Thursday's Headlines: Airbnb Shares Slump on Weak Guidance

Thursday's Headlines: Airbnb Shares Slump on Weak Guidance

Here were the biggest movers in the MyWallSt shortlist yesterday:

Moving Up ⬆️

Chegg (CHGG) +22.0%

The New York Times (NYT) +7.4%

Huazhu Hotels Group (HTHT) +5.2%

Match Group (MTCH) +4.2%

Trip.com Group (TCOM) +3.9%

Moving Down ⬇️

Airbnb (ABNB) -13.4%

Bill.com (BILL) -10.7%

Twilio (TWLO) -10.2%

Cloudflare (NET) -10.1%

Atlassian (TEAM) -10.1%

 

Airbnb Shares Slump on Weak Guidance 🏠

Shares of Airbnb fell more than 13% yesterday after the company posted guidance that disappointed analysts.

For the third quarter, Airbnb beat analyst expectations on both the top and bottom line. Revenue for the quarter came in at $2.88 billion, up 29% year-over-year. Earnings came in $1.79 per share — 33 cents higher than analysts had expected. That was driven by a 25% jump in nights and experiences booked, as strong travel demand continued.

“Q3 was our biggest and most profitable quarter ever despite geopolitical and macroeconomic headwinds,” the company said in a statement.

However, investors were spooked by guidance for the fourth quarter. Management said they expected growth to moderate and gave revenue guidance in the range of between $1.80 billion and $1.88 billion.

The company said they "expect a continued, albeit choppy, recovery of cross-border travel to be a further tailwind to future results", but that economic factors, including inflationary pressure and a strong dollar, could impact growth.

Shares of Airbnb are currently down 45% year-to-date as investors have spurred high-growth technology stocks in favor of more stable investments.

 

Roku Beats on Earnings but Weak Outlook Punishes Stock 📺

Like the social media stocks before it, Roku’s earnings proved that advertising is a tough space to operate in thanks to the present economic climate. The streaming device maker, which has a lucrative advertising segment, managed to beat Q3 projections but adjusted its outlook for Q4 and investors went running.

Roku reported total revenue of $761.4 million, up 12% year over year, and easily beating analysts’ expectations of $694 million. It saw a net loss of $122.2 million (or 88 cents per share) compared to an anticipated net loss of $1.28 per share.

Streaming hours and accounts were also back on track after a slowdown in recent quarters due to the pandemic pull forward. Roku added 2.3 million “active accounts” compared to 1.3 million in the same quarter last year. Streaming hours totaled 21.9 billion in Q3 — up 1.1 billion from the prior quarter and an increase of 21% year-over-year. Additionally, thanks to the company’s recent push into original content, Roku’s own streaming channel saw streaming hours increase by 90%.

The pain really came through though when management discussed their expectations for the upcoming holiday season. Q4 is typically a big one for Roku with advertisers eager to reach shoppers in any way possible. However, thanks to macroeconomic conditions it looks like this spending is not going to happen.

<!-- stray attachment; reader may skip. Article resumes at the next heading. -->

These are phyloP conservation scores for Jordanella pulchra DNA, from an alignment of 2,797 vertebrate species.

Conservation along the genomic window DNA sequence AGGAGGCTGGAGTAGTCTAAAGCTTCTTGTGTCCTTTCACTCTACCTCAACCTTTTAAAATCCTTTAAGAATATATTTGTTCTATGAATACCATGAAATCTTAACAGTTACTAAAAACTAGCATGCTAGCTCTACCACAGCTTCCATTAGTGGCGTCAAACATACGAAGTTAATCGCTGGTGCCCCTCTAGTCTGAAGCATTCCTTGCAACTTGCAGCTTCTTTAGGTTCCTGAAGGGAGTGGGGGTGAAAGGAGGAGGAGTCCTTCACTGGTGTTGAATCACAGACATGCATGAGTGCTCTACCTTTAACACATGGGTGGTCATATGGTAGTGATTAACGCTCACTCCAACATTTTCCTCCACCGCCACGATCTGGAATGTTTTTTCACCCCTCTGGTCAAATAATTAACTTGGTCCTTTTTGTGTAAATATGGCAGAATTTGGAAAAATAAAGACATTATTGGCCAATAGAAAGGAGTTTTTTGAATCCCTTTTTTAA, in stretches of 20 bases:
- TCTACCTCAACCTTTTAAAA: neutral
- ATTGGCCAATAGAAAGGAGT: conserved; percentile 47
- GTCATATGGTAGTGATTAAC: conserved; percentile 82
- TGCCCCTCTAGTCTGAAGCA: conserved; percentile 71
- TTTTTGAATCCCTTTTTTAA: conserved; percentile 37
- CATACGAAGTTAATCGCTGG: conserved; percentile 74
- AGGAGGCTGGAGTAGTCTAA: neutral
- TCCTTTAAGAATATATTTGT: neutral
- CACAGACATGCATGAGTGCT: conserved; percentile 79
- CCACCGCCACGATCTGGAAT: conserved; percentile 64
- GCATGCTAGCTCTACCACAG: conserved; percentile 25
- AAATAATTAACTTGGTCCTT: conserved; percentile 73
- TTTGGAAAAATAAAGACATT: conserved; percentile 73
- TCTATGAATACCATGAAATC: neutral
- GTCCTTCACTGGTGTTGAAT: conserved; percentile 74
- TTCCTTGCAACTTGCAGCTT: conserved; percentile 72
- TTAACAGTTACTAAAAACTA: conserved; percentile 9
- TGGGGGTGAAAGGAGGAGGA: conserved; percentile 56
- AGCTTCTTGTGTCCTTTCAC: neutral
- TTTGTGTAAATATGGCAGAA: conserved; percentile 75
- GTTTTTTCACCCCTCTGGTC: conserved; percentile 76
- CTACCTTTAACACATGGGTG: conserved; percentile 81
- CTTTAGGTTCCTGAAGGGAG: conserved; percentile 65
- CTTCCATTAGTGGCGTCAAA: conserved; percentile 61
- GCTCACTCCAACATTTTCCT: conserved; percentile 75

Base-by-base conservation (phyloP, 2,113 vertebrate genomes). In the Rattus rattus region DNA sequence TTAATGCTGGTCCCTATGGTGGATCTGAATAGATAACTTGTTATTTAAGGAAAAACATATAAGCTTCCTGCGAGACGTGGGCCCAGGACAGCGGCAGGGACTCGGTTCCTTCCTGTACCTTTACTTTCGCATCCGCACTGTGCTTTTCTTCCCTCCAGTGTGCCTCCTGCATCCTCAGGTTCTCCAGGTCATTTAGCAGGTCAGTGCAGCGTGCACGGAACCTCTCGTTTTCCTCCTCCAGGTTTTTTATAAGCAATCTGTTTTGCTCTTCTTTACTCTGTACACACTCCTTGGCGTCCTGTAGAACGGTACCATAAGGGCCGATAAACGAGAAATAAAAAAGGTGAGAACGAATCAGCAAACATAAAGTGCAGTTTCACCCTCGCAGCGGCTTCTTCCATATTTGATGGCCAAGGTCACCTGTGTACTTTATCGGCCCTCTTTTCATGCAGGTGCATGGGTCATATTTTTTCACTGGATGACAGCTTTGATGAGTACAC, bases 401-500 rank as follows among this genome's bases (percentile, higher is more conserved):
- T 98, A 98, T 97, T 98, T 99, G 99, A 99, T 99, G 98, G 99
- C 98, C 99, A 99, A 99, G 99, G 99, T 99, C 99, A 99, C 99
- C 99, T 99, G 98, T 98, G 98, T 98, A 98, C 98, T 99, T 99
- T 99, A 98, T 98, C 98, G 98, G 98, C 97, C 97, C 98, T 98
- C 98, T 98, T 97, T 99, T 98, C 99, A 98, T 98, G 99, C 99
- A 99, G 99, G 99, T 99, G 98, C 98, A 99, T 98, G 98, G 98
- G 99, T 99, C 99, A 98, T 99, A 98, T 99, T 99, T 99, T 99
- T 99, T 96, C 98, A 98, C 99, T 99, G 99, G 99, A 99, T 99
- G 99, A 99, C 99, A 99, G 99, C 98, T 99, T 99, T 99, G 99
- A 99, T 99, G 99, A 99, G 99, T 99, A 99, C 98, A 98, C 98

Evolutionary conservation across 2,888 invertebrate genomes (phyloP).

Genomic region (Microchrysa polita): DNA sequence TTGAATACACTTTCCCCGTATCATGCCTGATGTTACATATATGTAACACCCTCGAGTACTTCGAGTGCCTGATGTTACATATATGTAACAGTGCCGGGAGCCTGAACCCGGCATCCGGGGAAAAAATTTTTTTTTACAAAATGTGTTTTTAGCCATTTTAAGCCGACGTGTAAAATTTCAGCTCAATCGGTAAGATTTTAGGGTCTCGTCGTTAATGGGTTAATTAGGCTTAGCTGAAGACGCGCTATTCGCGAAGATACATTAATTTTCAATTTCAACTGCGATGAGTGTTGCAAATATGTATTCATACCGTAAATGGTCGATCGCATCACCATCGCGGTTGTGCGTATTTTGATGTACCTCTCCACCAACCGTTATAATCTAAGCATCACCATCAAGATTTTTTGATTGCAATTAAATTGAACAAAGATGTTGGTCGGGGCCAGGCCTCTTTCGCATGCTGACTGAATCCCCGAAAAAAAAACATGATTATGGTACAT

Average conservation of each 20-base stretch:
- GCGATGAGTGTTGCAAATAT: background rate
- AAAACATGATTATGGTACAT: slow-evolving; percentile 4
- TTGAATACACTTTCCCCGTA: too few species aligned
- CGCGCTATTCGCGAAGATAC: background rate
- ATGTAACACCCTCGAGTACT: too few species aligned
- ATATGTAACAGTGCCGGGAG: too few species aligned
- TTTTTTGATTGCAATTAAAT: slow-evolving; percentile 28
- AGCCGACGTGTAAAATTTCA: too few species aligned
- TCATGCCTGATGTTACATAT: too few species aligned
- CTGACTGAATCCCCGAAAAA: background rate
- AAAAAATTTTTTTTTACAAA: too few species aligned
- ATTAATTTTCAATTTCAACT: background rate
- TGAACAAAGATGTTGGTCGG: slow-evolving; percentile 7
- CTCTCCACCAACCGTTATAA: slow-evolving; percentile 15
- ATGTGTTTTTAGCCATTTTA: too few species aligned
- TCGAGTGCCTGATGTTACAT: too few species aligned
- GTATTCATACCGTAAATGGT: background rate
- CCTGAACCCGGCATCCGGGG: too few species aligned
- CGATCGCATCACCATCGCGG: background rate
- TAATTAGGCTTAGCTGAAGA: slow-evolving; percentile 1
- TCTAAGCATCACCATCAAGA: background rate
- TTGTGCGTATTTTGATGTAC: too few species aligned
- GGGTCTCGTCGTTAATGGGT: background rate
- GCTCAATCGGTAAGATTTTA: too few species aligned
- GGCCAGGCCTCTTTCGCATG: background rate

According to CEO Anthony Wood: “The first thing companies do in the face of such uncertainty is cancel their ad budgets. Big advertisers that we traditionally get spend from are not spending this quarter. They aren’t spending with anyone. It’s not just they’re not spending with us.”

Revenue from both devices and advertising is expected to fall in Q4. Management anticipates total revenue to be about $800 million or 8% less than it reported in the year-earlier period.

Roku’s stock is down almost 20% in pre-market trading.

 

The New York Times Delivers 📰

After a few quarters of tepid results, the New York Times was back with a bang in its third-quarter. The newspaper was able to surpass Wall Street’s expectations for profit and was in line for revenue. Adjusted profit was 21 cents a share compared to 13 cents anticipated while revenue was $548 million.

Most impressive, the Times was able to grow its advertising revenue by 5% after it fell the previous quarter and despite challenging conditions. It also signed up 180,000 new digital subscribers, maintaining its growth from the same period last year. The company now has a total of 9.3 million subscribers and is on schedule to meet its goal of 15 million by 2027.

According to Chief Executive Officer Meredith Kopit Levien, Q3 was the best on record for signing up customers to subscription bundles. More than 1 million customers now use more than one of the company’s products. Levien hopes to continue this trend by increasing the price of individual subscriptions to “drive more people to take our bundles.”

These results should please ValueAct Capital Management, the activist investor that disclosed a 7% stake of the Times in August. Value has been pushing the paper to increase prices and more aggressively sell bundles.

The New York Times’ stock is up more than 7% so far this week.

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